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Community forum hosts talks about Molokai wind-farm 

Renewable energy is a Hawaiian value in that it aims at harnessing the gift of nature without depleting it. But is the greater community willing to tap Molokai’s steady wind resources at the sacrifice of building a large scale wind farm?

For the past several weeks, it has been the mission of Molokai youth to gauge the community’s acceptance of the potential wind farm. Forums have already been held in Kilohana, Kaunakakai, Ho`olehua and Maunaloa.

“Ask the hard questions,” youth organizer Matt Yamashita told community members. “What vision are we going to put forth to create a future that fits with what we believe the potential of this island is. We are not representing UPC; we just created the space to have this dialogue.”

Numerous concerns surround this development proposal, and Molokai asked the crucial question: Are there benefits to the community?

Will UPC Hawaii Wind bring jobs to folks on the Friendly Isle? UPC says maybe for the construction, but only a skeleton crew is required for the remaining 20 years. (They did agree to sign a contract not use potable water from the island during construction.)

Will UPC lower electricity rates on Molokai? No guarantee. There are many problems with hooking a variable source, like wind, up to the current diesel plant, and the proposal is a one-way cable to Oahu for Hawaiian Electric Company (HECO).

“There are some big ‘ifs’ with this project; one is gaining control of the lands, second is the undersea cable and third is whether our bid to HECO would be accepted,” said Wren Wescoatt, development specialist.

Would the project prevent access to the land for hunting or recreation? According to UPC, the project would prevent other types of development on thousands of acres while providing a source of community revenue. Pre-existing uses of the land would continue once the construction was completed. At the end of the lease, the windmills would be completely removed.

Can a deal be struck quickly between UPC and Guoco Leisure? There is no guarantee, and UPC has been in discussions since 2006.

How will money come back to the community? UPC has committed $50 million toward Ho`i I Ka Pono (to restore righteousness or balance), a campaign led by the Molokai Community Service Council (MCSC) to purchase all of the lands now owned by Molokai Ranch. UPC would lease the land from MCSC, which could amount to five million dollars per year.

How close would the windmill be to a home? No turbine would be constructed within a half mile of residencies, and the Liberty units have an extremely low noise output, rotating at 21 times per minute, though they are a skyscraping 400 feet tall.

Representative Mele Carroll said that it is “brilliant that young people are doing this; it is creating leaders.” She met with UPC planners earlier and said that the company has many potential opportunities for Molokai.

“UPC combines technology with Molokai island values,” said Noe Kalipi, UPC director of community relations. Statistically speaking, one mega-watt (MW) hour of energy saves 17,000 lbs of carbon dioxide. The power plant on Molokai burns around one million gallons of diesel fuel every year.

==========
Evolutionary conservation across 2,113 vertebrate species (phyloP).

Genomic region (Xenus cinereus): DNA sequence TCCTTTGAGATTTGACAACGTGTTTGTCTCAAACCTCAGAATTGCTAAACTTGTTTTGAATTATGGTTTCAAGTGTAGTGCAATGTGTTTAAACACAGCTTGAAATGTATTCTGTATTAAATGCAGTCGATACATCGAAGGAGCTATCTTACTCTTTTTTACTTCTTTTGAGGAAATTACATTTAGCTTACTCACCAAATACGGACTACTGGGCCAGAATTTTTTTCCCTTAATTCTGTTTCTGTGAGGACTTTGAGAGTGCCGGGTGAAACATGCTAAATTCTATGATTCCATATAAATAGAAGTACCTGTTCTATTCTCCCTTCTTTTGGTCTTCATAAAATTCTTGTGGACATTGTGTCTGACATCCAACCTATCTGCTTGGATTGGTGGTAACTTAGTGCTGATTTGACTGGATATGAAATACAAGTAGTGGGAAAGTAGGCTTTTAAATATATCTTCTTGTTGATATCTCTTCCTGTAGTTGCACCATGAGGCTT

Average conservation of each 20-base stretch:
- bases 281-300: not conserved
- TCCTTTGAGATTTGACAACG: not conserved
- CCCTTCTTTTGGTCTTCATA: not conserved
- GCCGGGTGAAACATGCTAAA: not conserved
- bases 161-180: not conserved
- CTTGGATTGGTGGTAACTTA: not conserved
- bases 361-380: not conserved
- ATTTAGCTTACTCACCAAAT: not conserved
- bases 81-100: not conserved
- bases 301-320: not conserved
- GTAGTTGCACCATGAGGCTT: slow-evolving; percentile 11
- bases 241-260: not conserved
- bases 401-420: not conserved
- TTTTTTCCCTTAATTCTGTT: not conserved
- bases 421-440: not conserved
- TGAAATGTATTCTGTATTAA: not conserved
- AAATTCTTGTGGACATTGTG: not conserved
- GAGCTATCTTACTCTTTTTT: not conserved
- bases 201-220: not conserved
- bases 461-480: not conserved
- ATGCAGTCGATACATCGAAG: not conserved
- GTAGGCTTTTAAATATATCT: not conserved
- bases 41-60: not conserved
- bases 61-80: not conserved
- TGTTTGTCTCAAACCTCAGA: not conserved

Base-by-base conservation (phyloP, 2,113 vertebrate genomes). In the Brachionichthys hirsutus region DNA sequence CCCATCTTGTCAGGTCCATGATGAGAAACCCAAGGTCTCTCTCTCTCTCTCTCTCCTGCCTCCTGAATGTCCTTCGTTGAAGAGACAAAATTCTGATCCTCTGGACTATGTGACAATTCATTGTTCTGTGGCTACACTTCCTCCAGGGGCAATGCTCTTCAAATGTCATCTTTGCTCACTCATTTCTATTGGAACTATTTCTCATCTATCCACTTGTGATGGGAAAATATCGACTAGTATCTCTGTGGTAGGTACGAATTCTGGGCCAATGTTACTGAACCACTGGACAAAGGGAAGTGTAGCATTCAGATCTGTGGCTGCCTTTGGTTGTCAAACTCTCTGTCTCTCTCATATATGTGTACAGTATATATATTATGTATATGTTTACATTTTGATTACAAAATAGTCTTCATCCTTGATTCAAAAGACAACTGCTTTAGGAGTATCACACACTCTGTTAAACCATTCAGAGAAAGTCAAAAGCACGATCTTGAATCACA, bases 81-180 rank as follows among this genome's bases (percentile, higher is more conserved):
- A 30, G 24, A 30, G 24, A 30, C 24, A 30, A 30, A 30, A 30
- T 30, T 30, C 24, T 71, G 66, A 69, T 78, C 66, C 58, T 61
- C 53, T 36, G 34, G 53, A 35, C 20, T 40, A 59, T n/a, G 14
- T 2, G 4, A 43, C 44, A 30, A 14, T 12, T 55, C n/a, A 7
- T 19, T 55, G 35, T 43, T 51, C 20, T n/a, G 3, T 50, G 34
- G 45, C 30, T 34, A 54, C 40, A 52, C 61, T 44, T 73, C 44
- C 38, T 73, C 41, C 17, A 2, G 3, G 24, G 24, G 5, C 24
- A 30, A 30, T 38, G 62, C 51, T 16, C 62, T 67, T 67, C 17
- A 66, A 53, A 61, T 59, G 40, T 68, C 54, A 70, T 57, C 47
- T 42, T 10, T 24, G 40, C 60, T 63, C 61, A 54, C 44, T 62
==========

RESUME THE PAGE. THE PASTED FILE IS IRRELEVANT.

Kalipi said there is a seriousness and legitimacy to this project. “We want to have transparency, which is fluid, we want to establish and ongoing dialogue. UPC is a community conscious and a community based company.” UPC began meeting with Molokai leaders in 2006.

The proposed Ikaika (energy) project is under discussion with Molokai homesteaders and the Department of Hawaiian Homelands, and would use 20 windmills and produce 50 MW. Ikaika II, which would be on 12,000 acres spanning between Ho`olehua and Ilio Point on Molokai’s rugged northwestern coast line. Both projects could produce a combined 350 MW.

Castle and Cook, which is owned by David Murdock, has a wind-farm project that is moving ahead on Lanai, despite failed legislation to fast track the project. They will submit a bid to HECO as well.

“UPC has an incentive to do things right, as we are accountable to the communities we join for the life of our project,” Kalipi said, emphasizing the UPC mission.

“We are creating a future for this island,” said Matt Yamashita, holding onto the idea of finding a common ground.

“We have within us the will, the mana, the smarts, and the commitment to create something we can all be happy with,” said Akutagawa. “And then the scars in our heart will heal, and we can look at each other and say aloha.”

Any questions regarding the community forums can be directed to molokaisolutions@yahoo.com. Information on UPC Wind can be found at www.upcwind.com, and the Molokai Community Service Council can be reached at www.molokai.org.

By Brandon Roberts

The Molokai Dispatch

24 April 2008

This article is the work of the source indicated. Any opinions expressed in it are not necessarily those of National Wind Watch.

The copyright of this article resides with the author or publisher indicated. As part of its noncommercial educational effort to present the environmental, social, scientific, and economic issues of large-scale wind power development to a global audience seeking such information, National Wind Watch endeavors to observe “fair use” as provided for in section 107 of U.S. Copyright Law and similar “fair dealing” provisions of the copyright laws of other nations. Send requests to excerpt, general inquiries, and comments via e-mail.

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